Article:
CSE 413 Programming Languages and Implementation Autumn 2012
Administrivia & Useful Information
- Instructor: Hal Perkins, CSE 548 (perkins at cs).
- Teaching Assistants: Timothy Plummer and Soumya Vasisht.
See the course home page for office hour times and locations.
MWF 12:30-1:20, EEB 045
Expand our notions of programming, learn some basic concepts of programming languages, and gain insight into how languages are implemented. The main focus of the course will be to study functional and object-oriented programming using Racket (a dialect of Scheme) and Ruby, language implementation techniques, and other languages, as time allows. The final project will be to implement a compiler or interpreter for a small language.
CSE 373 (data structures and algorithms)
There are no required books for the course. There are good resources available online and we will provide links to them. See the various resource pages linked off the main course web page.
All of the software we will use is freely available over the web and we expect most students will want to install it on their own machines. We also have access to the College of Arts & Sciences Instructional Computing Lab. and all of the software should be installed there.
Assignments and Grading
Most of the assignments will consist of fairly short programming problems. There will be one or two larger programs, plus the project at the end. There also will be some shorter written problems on some of the assignments.
There will be a midterm exam and a comprehensive final exam at the end of the quarter on Tuesday, June 7, 2:30-4:20.
Grades will be calculated roughly as follows (subject to change)
- homework + project 55%
- midterm 15%
- final 25%
- other 5%
The last 5% of the grade will take into account effort, contribution to class, etc.
If you discover an error in the grading of an assignment or test, please bring it to our attention within one week after the material is first returned.
You are expected to do assignments on your own, except when an assignment explicitly allows group work. Any cases of cheating that are discovered will be handled according to the University disciplinary policy.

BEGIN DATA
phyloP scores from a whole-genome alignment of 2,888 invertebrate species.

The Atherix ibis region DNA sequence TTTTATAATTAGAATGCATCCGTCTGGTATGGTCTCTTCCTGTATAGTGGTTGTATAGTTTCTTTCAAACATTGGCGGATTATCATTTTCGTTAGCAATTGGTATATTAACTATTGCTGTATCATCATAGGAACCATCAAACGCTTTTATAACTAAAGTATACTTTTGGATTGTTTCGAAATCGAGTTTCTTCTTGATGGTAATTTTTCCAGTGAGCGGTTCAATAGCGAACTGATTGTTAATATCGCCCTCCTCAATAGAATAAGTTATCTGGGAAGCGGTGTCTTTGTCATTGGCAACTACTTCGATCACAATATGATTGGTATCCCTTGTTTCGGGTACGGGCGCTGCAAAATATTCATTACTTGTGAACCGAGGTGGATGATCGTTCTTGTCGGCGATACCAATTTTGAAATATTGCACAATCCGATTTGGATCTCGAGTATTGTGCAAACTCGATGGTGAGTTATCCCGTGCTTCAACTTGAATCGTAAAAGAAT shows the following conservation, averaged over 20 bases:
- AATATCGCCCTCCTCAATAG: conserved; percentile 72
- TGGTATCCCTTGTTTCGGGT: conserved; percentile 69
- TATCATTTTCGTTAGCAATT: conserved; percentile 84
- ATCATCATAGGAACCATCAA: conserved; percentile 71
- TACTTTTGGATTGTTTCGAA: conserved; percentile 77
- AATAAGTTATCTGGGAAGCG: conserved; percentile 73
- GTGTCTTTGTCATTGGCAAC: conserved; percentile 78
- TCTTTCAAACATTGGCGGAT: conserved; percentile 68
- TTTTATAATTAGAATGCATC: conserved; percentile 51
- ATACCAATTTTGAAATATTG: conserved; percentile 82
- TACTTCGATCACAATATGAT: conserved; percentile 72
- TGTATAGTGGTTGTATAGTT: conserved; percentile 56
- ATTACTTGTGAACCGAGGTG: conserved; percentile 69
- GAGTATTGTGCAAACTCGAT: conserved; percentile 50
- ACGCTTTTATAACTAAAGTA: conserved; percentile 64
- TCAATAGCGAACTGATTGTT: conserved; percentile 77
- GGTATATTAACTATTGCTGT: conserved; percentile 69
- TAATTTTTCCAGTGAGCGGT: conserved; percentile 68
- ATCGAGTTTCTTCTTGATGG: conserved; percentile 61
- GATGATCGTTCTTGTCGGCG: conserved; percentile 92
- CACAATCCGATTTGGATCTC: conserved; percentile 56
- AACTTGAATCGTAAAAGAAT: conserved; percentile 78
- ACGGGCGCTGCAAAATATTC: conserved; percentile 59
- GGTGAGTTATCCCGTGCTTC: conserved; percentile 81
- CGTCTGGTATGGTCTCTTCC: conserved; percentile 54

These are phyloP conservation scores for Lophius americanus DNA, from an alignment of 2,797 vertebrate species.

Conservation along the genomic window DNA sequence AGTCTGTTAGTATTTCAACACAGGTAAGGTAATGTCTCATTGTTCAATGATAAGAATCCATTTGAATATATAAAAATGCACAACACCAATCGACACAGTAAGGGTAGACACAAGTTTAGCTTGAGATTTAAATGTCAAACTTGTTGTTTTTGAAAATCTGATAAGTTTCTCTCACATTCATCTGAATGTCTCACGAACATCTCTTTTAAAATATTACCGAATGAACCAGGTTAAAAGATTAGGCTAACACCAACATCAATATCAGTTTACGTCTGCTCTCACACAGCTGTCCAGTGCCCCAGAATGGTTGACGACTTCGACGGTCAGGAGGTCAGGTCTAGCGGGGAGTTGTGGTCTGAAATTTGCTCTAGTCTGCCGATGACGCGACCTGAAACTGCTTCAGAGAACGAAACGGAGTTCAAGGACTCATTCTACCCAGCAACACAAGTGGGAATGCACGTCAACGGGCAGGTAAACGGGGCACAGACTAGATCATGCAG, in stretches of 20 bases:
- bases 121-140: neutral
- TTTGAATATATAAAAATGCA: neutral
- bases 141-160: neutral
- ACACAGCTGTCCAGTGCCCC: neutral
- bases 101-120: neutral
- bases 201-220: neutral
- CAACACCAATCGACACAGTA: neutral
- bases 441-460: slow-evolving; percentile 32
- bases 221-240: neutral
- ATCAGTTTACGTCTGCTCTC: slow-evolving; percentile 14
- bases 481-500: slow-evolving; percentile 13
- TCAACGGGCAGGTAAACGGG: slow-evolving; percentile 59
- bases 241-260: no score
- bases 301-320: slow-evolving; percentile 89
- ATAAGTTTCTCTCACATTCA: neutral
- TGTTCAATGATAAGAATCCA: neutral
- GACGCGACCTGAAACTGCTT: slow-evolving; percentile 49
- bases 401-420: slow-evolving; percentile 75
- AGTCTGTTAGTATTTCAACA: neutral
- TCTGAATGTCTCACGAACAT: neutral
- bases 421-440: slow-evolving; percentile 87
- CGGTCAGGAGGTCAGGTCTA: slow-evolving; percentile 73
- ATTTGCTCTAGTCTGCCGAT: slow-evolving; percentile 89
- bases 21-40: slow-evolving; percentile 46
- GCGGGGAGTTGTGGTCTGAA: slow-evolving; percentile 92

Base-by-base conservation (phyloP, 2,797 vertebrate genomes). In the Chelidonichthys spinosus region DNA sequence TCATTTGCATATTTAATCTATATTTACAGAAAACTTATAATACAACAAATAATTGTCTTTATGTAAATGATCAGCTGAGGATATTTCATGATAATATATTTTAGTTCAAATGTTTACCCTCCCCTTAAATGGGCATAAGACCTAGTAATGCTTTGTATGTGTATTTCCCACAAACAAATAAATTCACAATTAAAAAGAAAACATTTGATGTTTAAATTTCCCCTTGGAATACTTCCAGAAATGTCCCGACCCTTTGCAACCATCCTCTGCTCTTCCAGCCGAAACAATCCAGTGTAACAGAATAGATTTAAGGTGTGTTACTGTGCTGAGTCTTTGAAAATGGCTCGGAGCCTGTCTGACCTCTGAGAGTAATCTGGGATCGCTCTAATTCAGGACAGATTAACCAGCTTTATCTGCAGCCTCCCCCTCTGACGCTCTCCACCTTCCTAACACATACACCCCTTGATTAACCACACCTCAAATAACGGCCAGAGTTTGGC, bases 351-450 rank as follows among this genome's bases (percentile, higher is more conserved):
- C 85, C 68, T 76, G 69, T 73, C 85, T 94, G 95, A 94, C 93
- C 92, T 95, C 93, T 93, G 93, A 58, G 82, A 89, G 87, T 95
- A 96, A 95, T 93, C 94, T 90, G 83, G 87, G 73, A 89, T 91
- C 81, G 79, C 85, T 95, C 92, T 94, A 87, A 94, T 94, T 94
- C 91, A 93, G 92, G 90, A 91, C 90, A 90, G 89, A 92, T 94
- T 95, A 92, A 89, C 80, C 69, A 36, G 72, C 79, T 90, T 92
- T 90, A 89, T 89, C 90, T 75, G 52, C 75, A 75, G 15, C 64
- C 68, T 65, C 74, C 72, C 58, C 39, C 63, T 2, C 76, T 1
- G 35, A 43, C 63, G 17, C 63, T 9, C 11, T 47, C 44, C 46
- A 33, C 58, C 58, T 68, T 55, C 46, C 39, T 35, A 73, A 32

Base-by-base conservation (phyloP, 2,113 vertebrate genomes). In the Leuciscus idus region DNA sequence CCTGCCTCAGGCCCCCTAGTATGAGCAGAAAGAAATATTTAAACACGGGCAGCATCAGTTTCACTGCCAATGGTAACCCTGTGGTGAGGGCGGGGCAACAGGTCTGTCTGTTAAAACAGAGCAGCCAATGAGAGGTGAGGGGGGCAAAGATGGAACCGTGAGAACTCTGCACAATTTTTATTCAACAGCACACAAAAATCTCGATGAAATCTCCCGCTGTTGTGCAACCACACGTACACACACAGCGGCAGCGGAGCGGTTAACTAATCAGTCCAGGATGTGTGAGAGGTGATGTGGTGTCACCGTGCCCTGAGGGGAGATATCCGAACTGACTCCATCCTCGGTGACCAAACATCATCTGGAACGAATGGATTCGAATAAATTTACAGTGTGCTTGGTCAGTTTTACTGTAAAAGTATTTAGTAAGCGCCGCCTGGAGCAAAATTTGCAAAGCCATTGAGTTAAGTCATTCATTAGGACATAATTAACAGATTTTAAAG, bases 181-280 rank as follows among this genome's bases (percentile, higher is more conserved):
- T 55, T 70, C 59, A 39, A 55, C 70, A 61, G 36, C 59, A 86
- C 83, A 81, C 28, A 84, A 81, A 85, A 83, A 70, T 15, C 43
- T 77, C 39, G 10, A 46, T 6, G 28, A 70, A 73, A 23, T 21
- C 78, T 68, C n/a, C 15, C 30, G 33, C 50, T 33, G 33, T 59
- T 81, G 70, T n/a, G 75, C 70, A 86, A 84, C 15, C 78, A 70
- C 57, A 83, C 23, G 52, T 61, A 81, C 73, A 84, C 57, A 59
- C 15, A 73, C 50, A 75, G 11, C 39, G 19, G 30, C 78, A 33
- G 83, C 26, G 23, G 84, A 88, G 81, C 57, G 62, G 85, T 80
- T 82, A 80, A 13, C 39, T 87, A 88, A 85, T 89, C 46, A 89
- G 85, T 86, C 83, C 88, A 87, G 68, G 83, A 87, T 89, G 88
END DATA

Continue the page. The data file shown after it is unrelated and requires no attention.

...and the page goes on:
But we also want to be clear on what is legitimate collaboration -- please help each other out in this class in appropriate ways! It is OK to help other students debug their programs and to discuss general approaches to solving problems. However, it is never appropriate to copy someone else's code or homework solution and represent it as your own, and you need to be careful about developing detailed code with others. In particular, you should never accept code from, or provide code to, another student that could be incorporated into their work. It is also never appropriate to have a colleague or tutor "walk you through" a problem or assignment to develop a detailed solution. Exams must, of course, be done on your own.
This course includes a substantial final project. Developing good assignments of this size can take years. To make sure that assignments are as good as they can be, we may reuse them, with appropriate changes to incorporate new ideas and to take into account feedback from past offerings of the course. It is a clear case of academic misconduct if you hand in a solution to a similar project from a previous quarter, or obtain copies of such solutions from others. We have effective tools for checking this, as well as other cases of cheating, electronically.
For more details, please look at the CSE department policy on academic misconduct.
Late Assignments and Incompletes
Work is due at the time given on the assignment, generally at the beginning of class for written assignments, and by a specific time for work submitted online. It is exceedingly unlikely that skipping class or being late to class because of homework is in your best interests. For the entire quarter, you may have four (4) “late days”. You are strongly advised to save them for emergencies. You may not use more than two (2) for any one assignment, and on group projects you may only use late days if all members of the group have them available, and all members of the group will be charged for each late day used. They must be used in 24-hour (integer) chunks
Incompletes may not be given simply because assignments were not completed on time.